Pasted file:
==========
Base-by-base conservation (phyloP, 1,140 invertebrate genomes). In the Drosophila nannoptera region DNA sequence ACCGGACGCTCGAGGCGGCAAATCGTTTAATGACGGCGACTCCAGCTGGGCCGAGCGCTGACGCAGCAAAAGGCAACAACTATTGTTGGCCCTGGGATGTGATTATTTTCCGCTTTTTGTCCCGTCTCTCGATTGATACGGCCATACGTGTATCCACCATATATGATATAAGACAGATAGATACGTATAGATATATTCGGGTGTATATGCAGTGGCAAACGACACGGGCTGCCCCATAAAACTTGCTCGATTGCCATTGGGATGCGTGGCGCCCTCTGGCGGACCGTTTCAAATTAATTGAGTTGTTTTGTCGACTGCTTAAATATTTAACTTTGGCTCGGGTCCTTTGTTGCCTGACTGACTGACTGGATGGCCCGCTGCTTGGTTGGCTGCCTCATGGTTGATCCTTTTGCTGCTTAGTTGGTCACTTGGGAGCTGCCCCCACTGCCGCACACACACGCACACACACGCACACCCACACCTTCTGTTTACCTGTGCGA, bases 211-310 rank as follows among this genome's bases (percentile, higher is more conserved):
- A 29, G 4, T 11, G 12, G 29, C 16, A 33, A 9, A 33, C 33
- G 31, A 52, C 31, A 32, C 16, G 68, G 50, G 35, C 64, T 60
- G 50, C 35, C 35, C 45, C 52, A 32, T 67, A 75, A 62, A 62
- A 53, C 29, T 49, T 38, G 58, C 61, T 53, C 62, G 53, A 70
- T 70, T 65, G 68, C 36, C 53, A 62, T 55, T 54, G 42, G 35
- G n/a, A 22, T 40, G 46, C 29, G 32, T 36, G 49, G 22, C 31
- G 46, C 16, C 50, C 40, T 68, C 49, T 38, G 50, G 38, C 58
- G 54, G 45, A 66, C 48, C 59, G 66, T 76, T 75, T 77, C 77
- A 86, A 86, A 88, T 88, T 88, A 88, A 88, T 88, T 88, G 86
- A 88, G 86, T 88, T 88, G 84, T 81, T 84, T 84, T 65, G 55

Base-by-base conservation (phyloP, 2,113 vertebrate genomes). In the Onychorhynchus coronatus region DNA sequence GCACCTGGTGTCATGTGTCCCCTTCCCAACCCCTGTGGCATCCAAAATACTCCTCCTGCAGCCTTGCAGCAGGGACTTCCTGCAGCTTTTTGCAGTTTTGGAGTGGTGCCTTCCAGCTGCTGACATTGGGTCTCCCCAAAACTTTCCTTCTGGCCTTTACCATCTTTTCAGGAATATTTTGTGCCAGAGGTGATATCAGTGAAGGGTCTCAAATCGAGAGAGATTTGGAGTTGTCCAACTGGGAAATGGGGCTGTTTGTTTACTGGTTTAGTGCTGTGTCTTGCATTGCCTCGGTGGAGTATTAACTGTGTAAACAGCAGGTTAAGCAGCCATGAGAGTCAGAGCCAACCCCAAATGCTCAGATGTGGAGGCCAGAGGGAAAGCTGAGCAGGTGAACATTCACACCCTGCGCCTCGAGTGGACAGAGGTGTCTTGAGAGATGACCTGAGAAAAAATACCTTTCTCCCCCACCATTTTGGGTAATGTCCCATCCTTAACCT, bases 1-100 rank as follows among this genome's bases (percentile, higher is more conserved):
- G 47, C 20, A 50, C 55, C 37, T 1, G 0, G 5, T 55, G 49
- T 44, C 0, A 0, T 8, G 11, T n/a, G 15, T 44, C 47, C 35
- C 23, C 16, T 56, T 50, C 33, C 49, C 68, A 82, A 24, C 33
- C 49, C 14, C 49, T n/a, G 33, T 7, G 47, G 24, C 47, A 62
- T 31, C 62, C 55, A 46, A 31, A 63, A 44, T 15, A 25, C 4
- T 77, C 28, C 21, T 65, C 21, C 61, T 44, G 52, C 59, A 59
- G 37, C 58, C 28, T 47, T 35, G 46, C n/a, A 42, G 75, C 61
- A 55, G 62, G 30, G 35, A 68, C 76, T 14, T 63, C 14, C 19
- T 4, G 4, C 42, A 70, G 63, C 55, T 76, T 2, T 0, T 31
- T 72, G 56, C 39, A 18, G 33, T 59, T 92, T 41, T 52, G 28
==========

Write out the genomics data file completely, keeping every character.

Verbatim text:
Base-by-base conservation (phyloP, 1,140 invertebrate genomes). In the Drosophila nannoptera region DNA sequence ACCGGACGCTCGAGGCGGCAAATCGTTTAATGACGGCGACTCCAGCTGGGCCGAGCGCTGACGCAGCAAAAGGCAACAACTATTGTTGGCCCTGGGATGTGATTATTTTCCGCTTTTTGTCCCGTCTCTCGATTGATACGGCCATACGTGTATCCACCATATATGATATAAGACAGATAGATACGTATAGATATATTCGGGTGTATATGCAGTGGCAAACGACACGGGCTGCCCCATAAAACTTGCTCGATTGCCATTGGGATGCGTGGCGCCCTCTGGCGGACCGTTTCAAATTAATTGAGTTGTTTTGTCGACTGCTTAAATATTTAACTTTGGCTCGGGTCCTTTGTTGCCTGACTGACTGACTGGATGGCCCGCTGCTTGGTTGGCTGCCTCATGGTTGATCCTTTTGCTGCTTAGTTGGTCACTTGGGAGCTGCCCCCACTGCCGCACACACACGCACACACACGCACACCCACACCTTCTGTTTACCTGTGCGA, bases 211-310 rank as follows among this genome's bases (percentile, higher is more conserved):
- A 29, G 4, T 11, G 12, G 29, C 16, A 33, A 9, A 33, C 33
- G 31, A 52, C 31, A 32, C 16, G 68, G 50, G 35, C 64, T 60
- G 50, C 35, C 35, C 45, C 52, A 32, T 67, A 75, A 62, A 62
- A 53, C 29, T 49, T 38, G 58, C 61, T 53, C 62, G 53, A 70
- T 70, T 65, G 68, C 36, C 53, A 62, T 55, T 54, G 42, G 35
- G n/a, A 22, T 40, G 46, C 29, G 32, T 36, G 49, G 22, C 31
- G 46, C 16, C 50, C 40, T 68, C 49, T 38, G 50, G 38, C 58
- G 54, G 45, A 66, C 48, C 59, G 66, T 76, T 75, T 77, C 77
- A 86, A 86, A 88, T 88, T 88, A 88, A 88, T 88, T 88, G 86
- A 88, G 86, T 88, T 88, G 84, T 81, T 84, T 84, T 65, G 55

Base-by-base conservation (phyloP, 2,113 vertebrate genomes). In the Onychorhynchus coronatus region DNA sequence GCACCTGGTGTCATGTGTCCCCTTCCCAACCCCTGTGGCATCCAAAATACTCCTCCTGCAGCCTTGCAGCAGGGACTTCCTGCAGCTTTTTGCAGTTTTGGAGTGGTGCCTTCCAGCTGCTGACATTGGGTCTCCCCAAAACTTTCCTTCTGGCCTTTACCATCTTTTCAGGAATATTTTGTGCCAGAGGTGATATCAGTGAAGGGTCTCAAATCGAGAGAGATTTGGAGTTGTCCAACTGGGAAATGGGGCTGTTTGTTTACTGGTTTAGTGCTGTGTCTTGCATTGCCTCGGTGGAGTATTAACTGTGTAAACAGCAGGTTAAGCAGCCATGAGAGTCAGAGCCAACCCCAAATGCTCAGATGTGGAGGCCAGAGGGAAAGCTGAGCAGGTGAACATTCACACCCTGCGCCTCGAGTGGACAGAGGTGTCTTGAGAGATGACCTGAGAAAAAATACCTTTCTCCCCCACCATTTTGGGTAATGTCCCATCCTTAACCT, bases 1-100 rank as follows among this genome's bases (percentile, higher is more conserved):
- G 47, C 20, A 50, C 55, C 37, T 1, G 0, G 5, T 55, G 49
- T 44, C 0, A 0, T 8, G 11, T n/a, G 15, T 44, C 47, C 35
- C 23, C 16, T 56, T 50, C 33, C 49, C 68, A 82, A 24, C 33
- C 49, C 14, C 49, T n/a, G 33, T 7, G 47, G 24, C 47, A 62
- T 31, C 62, C 55, A 46, A 31, A 63, A 44, T 15, A 25, C 4
- T 77, C 28, C 21, T 65, C 21, C 61, T 44, G 52, C 59, A 59
- G 37, C 58, C 28, T 47, T 35, G 46, C n/a, A 42, G 75, C 61
- A 55, G 62, G 30, G 35, A 68, C 76, T 14, T 63, C 14, C 19
- T 4, G 4, C 42, A 70, G 63, C 55, T 76, T 2, T 0, T 31
- T 72, G 56, C 39, A 18, G 33, T 59, T 92, T 41, T 52, G 28